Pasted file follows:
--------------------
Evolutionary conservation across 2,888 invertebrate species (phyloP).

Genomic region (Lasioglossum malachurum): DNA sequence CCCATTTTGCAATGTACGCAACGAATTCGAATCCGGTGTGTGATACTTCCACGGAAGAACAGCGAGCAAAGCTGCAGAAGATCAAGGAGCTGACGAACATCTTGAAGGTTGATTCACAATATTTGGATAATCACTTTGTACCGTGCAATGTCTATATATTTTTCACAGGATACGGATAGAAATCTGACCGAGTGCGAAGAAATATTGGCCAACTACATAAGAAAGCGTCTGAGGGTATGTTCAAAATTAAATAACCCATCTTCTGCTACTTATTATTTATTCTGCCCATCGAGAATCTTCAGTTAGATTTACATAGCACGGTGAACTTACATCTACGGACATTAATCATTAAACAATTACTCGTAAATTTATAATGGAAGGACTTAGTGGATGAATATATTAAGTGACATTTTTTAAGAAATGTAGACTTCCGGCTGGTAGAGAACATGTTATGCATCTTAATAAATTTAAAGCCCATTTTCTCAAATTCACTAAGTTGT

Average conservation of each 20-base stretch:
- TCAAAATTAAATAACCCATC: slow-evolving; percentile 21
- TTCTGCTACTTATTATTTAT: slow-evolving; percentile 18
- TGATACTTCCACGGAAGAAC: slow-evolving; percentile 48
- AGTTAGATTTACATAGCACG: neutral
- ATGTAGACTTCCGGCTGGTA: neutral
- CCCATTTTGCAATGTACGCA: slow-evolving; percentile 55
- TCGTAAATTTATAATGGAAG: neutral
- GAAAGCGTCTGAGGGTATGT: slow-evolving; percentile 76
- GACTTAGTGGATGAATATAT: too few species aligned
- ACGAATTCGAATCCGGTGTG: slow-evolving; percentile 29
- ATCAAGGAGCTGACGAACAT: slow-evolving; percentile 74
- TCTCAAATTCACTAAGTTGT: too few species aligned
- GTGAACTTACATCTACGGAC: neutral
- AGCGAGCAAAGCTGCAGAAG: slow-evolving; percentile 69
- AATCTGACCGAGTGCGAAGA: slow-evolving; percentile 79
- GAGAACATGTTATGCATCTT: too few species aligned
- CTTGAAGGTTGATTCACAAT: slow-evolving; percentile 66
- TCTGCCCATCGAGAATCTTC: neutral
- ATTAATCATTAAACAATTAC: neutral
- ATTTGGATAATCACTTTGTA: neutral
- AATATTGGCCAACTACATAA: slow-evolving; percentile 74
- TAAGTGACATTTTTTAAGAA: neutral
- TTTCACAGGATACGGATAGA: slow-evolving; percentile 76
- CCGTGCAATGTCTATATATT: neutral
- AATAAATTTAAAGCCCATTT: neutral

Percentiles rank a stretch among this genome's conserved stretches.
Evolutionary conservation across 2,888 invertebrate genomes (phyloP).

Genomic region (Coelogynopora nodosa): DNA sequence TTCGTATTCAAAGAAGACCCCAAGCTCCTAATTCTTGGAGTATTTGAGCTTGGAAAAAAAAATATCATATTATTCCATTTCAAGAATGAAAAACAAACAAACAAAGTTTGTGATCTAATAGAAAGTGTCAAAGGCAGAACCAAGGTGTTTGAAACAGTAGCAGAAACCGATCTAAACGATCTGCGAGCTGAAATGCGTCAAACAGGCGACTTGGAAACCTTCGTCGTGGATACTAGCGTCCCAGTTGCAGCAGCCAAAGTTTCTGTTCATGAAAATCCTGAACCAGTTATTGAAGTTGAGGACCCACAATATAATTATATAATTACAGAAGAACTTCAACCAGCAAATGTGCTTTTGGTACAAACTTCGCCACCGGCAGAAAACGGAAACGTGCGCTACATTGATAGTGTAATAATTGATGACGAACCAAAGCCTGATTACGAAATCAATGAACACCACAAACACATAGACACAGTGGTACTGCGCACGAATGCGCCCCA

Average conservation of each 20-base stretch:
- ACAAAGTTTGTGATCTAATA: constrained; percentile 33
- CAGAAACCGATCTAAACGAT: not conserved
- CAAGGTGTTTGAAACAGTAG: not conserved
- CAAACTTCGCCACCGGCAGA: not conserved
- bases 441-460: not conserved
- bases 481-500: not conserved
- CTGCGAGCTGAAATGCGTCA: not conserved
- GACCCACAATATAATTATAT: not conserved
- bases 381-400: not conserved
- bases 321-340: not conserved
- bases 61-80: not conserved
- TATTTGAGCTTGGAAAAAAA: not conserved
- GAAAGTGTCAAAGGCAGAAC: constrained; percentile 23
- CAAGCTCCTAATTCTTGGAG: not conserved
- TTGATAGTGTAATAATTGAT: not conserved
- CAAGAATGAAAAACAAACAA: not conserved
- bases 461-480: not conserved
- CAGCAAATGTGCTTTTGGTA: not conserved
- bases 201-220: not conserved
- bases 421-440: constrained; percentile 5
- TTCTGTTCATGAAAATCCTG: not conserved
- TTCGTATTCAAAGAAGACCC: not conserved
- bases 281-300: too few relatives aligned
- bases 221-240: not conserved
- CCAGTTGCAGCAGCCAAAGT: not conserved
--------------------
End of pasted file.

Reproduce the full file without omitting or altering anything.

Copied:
Evolutionary conservation across 2,888 invertebrate species (phyloP).

Genomic region (Lasioglossum malachurum): DNA sequence CCCATTTTGCAATGTACGCAACGAATTCGAATCCGGTGTGTGATACTTCCACGGAAGAACAGCGAGCAAAGCTGCAGAAGATCAAGGAGCTGACGAACATCTTGAAGGTTGATTCACAATATTTGGATAATCACTTTGTACCGTGCAATGTCTATATATTTTTCACAGGATACGGATAGAAATCTGACCGAGTGCGAAGAAATATTGGCCAACTACATAAGAAAGCGTCTGAGGGTATGTTCAAAATTAAATAACCCATCTTCTGCTACTTATTATTTATTCTGCCCATCGAGAATCTTCAGTTAGATTTACATAGCACGGTGAACTTACATCTACGGACATTAATCATTAAACAATTACTCGTAAATTTATAATGGAAGGACTTAGTGGATGAATATATTAAGTGACATTTTTTAAGAAATGTAGACTTCCGGCTGGTAGAGAACATGTTATGCATCTTAATAAATTTAAAGCCCATTTTCTCAAATTCACTAAGTTGT

Average conservation of each 20-base stretch:
- TCAAAATTAAATAACCCATC: slow-evolving; percentile 21
- TTCTGCTACTTATTATTTAT: slow-evolving; percentile 18
- TGATACTTCCACGGAAGAAC: slow-evolving; percentile 48
- AGTTAGATTTACATAGCACG: neutral
- ATGTAGACTTCCGGCTGGTA: neutral
- CCCATTTTGCAATGTACGCA: slow-evolving; percentile 55
- TCGTAAATTTATAATGGAAG: neutral
- GAAAGCGTCTGAGGGTATGT: slow-evolving; percentile 76
- GACTTAGTGGATGAATATAT: too few species aligned
- ACGAATTCGAATCCGGTGTG: slow-evolving; percentile 29
- ATCAAGGAGCTGACGAACAT: slow-evolving; percentile 74
- TCTCAAATTCACTAAGTTGT: too few species aligned
- GTGAACTTACATCTACGGAC: neutral
- AGCGAGCAAAGCTGCAGAAG: slow-evolving; percentile 69
- AATCTGACCGAGTGCGAAGA: slow-evolving; percentile 79
- GAGAACATGTTATGCATCTT: too few species aligned
- CTTGAAGGTTGATTCACAAT: slow-evolving; percentile 66
- TCTGCCCATCGAGAATCTTC: neutral
- ATTAATCATTAAACAATTAC: neutral
- ATTTGGATAATCACTTTGTA: neutral
- AATATTGGCCAACTACATAA: slow-evolving; percentile 74
- TAAGTGACATTTTTTAAGAA: neutral
- TTTCACAGGATACGGATAGA: slow-evolving; percentile 76
- CCGTGCAATGTCTATATATT: neutral
- AATAAATTTAAAGCCCATTT: neutral

Percentiles rank a stretch among this genome's conserved stretches.
Evolutionary conservation across 2,888 invertebrate genomes (phyloP).

Genomic region (Coelogynopora nodosa): DNA sequence TTCGTATTCAAAGAAGACCCCAAGCTCCTAATTCTTGGAGTATTTGAGCTTGGAAAAAAAAATATCATATTATTCCATTTCAAGAATGAAAAACAAACAAACAAAGTTTGTGATCTAATAGAAAGTGTCAAAGGCAGAACCAAGGTGTTTGAAACAGTAGCAGAAACCGATCTAAACGATCTGCGAGCTGAAATGCGTCAAACAGGCGACTTGGAAACCTTCGTCGTGGATACTAGCGTCCCAGTTGCAGCAGCCAAAGTTTCTGTTCATGAAAATCCTGAACCAGTTATTGAAGTTGAGGACCCACAATATAATTATATAATTACAGAAGAACTTCAACCAGCAAATGTGCTTTTGGTACAAACTTCGCCACCGGCAGAAAACGGAAACGTGCGCTACATTGATAGTGTAATAATTGATGACGAACCAAAGCCTGATTACGAAATCAATGAACACCACAAACACATAGACACAGTGGTACTGCGCACGAATGCGCCCCA

Average conservation of each 20-base stretch:
- ACAAAGTTTGTGATCTAATA: constrained; percentile 33
- CAGAAACCGATCTAAACGAT: not conserved
- CAAGGTGTTTGAAACAGTAG: not conserved
- CAAACTTCGCCACCGGCAGA: not conserved
- bases 441-460: not conserved
- bases 481-500: not conserved
- CTGCGAGCTGAAATGCGTCA: not conserved
- GACCCACAATATAATTATAT: not conserved
- bases 381-400: not conserved
- bases 321-340: not conserved
- bases 61-80: not conserved
- TATTTGAGCTTGGAAAAAAA: not conserved
- GAAAGTGTCAAAGGCAGAAC: constrained; percentile 23
- CAAGCTCCTAATTCTTGGAG: not conserved
- TTGATAGTGTAATAATTGAT: not conserved
- CAAGAATGAAAAACAAACAA: not conserved
- bases 461-480: not conserved
- CAGCAAATGTGCTTTTGGTA: not conserved
- bases 201-220: not conserved
- bases 421-440: constrained; percentile 5
- TTCTGTTCATGAAAATCCTG: not conserved
- TTCGTATTCAAAGAAGACCC: not conserved
- bases 281-300: too few relatives aligned
- bases 221-240: not conserved
- CCAGTTGCAGCAGCCAAAGT: not conserved